Want to read Slashdot from your mobile device? Point it at m.slashdot.org and keep reading!


Forgot your password?
DEAL: For $25 - Add A Second Phone Number To Your Smartphone for life! Use promo code SLASHDOT25. Also, Slashdot's Facebook page has a chat bot now. Message it for stories and more. Check out the new SourceForge HTML5 Internet speed test! ×

Pirates as a Marketplace 214

John Riccitiello, the CEO of Electronic Arts, made some revealing comments in an interview with Kotaku about how the company's attitudes are shifting with regard to software piracy. Quoting: "Some of the people buying this DLC are not people who bought the game in a new shrink-wrapped box. That could be seen as a dark cloud, a mass of gamers who play a game without contributing a penny to EA. But around that cloud Riccitiello identified a silver lining: 'There's a sizable pirate market and a sizable second sale market and we want to try to generate revenue in that marketplace,' he said, pointing to DLC as a way to do it. The EA boss would prefer people bought their games, of course. 'I don't think anybody should pirate anything,' he said. 'I believe in the artistry of the people who build [the games industry.] I profoundly believe that. And when you steal from us, you steal from them. Having said that, there's a lot of people who do.' So encourage those pirates to pay for something, he figures. Riccitiello explained that EA's download services aren't perfect at distinguishing between used copies of games and pirated copies. As a result, he suggested, EA sells DLC to both communities of gamers. And that's how a pirate can turn into a paying customer."

Comment Re:No way... (Score 1) 361

Yeah, that's something I'd vote for, and am campaigning for...

I'd settle for some kind of sensible reform to bring "intellectual rights" back into some kind of sane bargain with society for a limited-term monopoly privilege, not a "property right" asserted to be both a natural entitlement and effectively perpetual. That's also, I believe, the normal kind of platform asserted by a typical "Pirate Party".

Given the current state of play, however, I've become an abolitionist outright, on the basis that would be preferable to what we have now. It makes me very angry that to all practical purposes almost the entire cultural heritage of the 20th century, new AND old, is locked away from use by me for creative purposes by effectively perpetual "intellectual property rights", where works produced before my birth will NEVER be out of copyright in my lifetime - it wasn't supposed to work like that, the next generation was SUPPOSED to be able to freely build on and develop from the creativity of the previous generation, and in their turn benefit from a LIMITED period of monopoly rights.

Copyright law isn't working, not for me, and not for many others. It's being overturned, de-facto, by the available technology and the widespread contempt for the unjust law; doubtful if it will be overturned de-jure as you describe, I'd have thought, though maybe in 50 years time this will all look bizarre to the society of that day, and people will be trying to imagine how anyone could ever think in terms of "intellectual property rights"...?

Linux Business

Submission + - Linux.com | Joe Barr rips proprietary software ven

Graabein writes: On a slow newsday like today, this article should be good for a laugh: Joe Barr rips proprietary software vendor a new one. Quote: It seems to be a trend among some proprietary software vendors: attacking open source with lies. The latest appears in this week's Network World's Face-off, which features a slop-bucket full of self-serving hogwash by Ipswitch's Roger Greene entitled "Don't trust your network to open source." If ignorance were a crime, Greene would be swinging from the gallows. His pathetically malinformed drivel is enough to make even hardened PR flacks cringe with embarrassment. Greene's marketing agenda is based on what he claims are three myths about open source. Just for the fun of it, let's take a look at his claims."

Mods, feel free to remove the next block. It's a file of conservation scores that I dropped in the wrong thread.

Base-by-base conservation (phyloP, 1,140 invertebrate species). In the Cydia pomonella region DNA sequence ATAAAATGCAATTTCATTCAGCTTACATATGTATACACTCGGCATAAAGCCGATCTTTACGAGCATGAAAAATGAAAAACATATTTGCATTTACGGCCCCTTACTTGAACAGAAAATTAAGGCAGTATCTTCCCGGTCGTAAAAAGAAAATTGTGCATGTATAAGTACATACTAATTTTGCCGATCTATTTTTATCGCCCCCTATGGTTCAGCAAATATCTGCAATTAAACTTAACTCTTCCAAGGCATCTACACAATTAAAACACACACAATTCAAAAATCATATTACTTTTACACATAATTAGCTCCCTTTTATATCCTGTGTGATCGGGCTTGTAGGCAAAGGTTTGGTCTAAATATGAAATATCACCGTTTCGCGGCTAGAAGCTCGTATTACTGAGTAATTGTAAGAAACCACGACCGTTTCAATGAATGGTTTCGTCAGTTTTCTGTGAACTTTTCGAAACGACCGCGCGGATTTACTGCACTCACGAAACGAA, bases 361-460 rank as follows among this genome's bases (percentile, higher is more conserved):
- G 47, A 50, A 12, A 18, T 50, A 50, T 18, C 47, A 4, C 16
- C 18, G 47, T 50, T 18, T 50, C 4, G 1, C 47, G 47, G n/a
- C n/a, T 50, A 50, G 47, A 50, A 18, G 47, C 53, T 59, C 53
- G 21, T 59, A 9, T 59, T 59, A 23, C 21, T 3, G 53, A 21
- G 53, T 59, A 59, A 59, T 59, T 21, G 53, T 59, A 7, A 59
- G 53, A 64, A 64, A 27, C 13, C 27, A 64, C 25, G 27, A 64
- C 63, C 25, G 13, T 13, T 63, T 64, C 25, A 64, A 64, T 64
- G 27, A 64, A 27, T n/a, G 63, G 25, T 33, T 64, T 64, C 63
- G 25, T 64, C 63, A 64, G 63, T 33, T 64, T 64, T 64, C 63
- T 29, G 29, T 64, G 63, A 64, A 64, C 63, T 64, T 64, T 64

Linux Business

Submission + - Conservatives Urge Fair Play With Open Source

Scott Ainslie Sutton writes: "According to Conservative MP for Tatton, George Osborne, Open Source Software isn't being given a fair chance. He has pledged that the Conservative Party will help create a level playing field for Open Source and allow it to mature alongside proprietory solutions. He himself is a Mozilla Firefox user, and a recent convertee at that; "Ever since I visited the Headquarters of Mozilla in Palo Alto I have become a user of its Open Source Firefox Web Browser. I am not alone. Almost 20 per cent of Online Europeans use Firefox instead of Internet Explorer." He also stated that Open Source software was not a given choice in the Government's Catalyst database, a list of approved IT suppliers and that he thinks Open Source software 'could save UK taxpayers over £600m a year.' More at source."

Submission + - Mandriva Linux guide updated for One 2007

squidsuk writes: "Mandriva in the news

Mandriva Club member Wim Coulier has updated his excellent in-depth home user's guide to choosing, installing and using Mandriva Linux. This comprehensive article goes into great detail on whether to choose Mandriva Linux, trying it out, preparing to install it, and using it once it's installed. If you're new to Mandriva Linux, or you want to introduce it to a first-time user, this guide will be a great help.

Last discussed on Slashdot for the 2006 article, now in a newly updated and revised version for Mandriva Linux One 2007."

Slashdot Top Deals

I think there's a world market for about five computers. -- attr. Thomas J. Watson (Chairman of the Board, IBM), 1943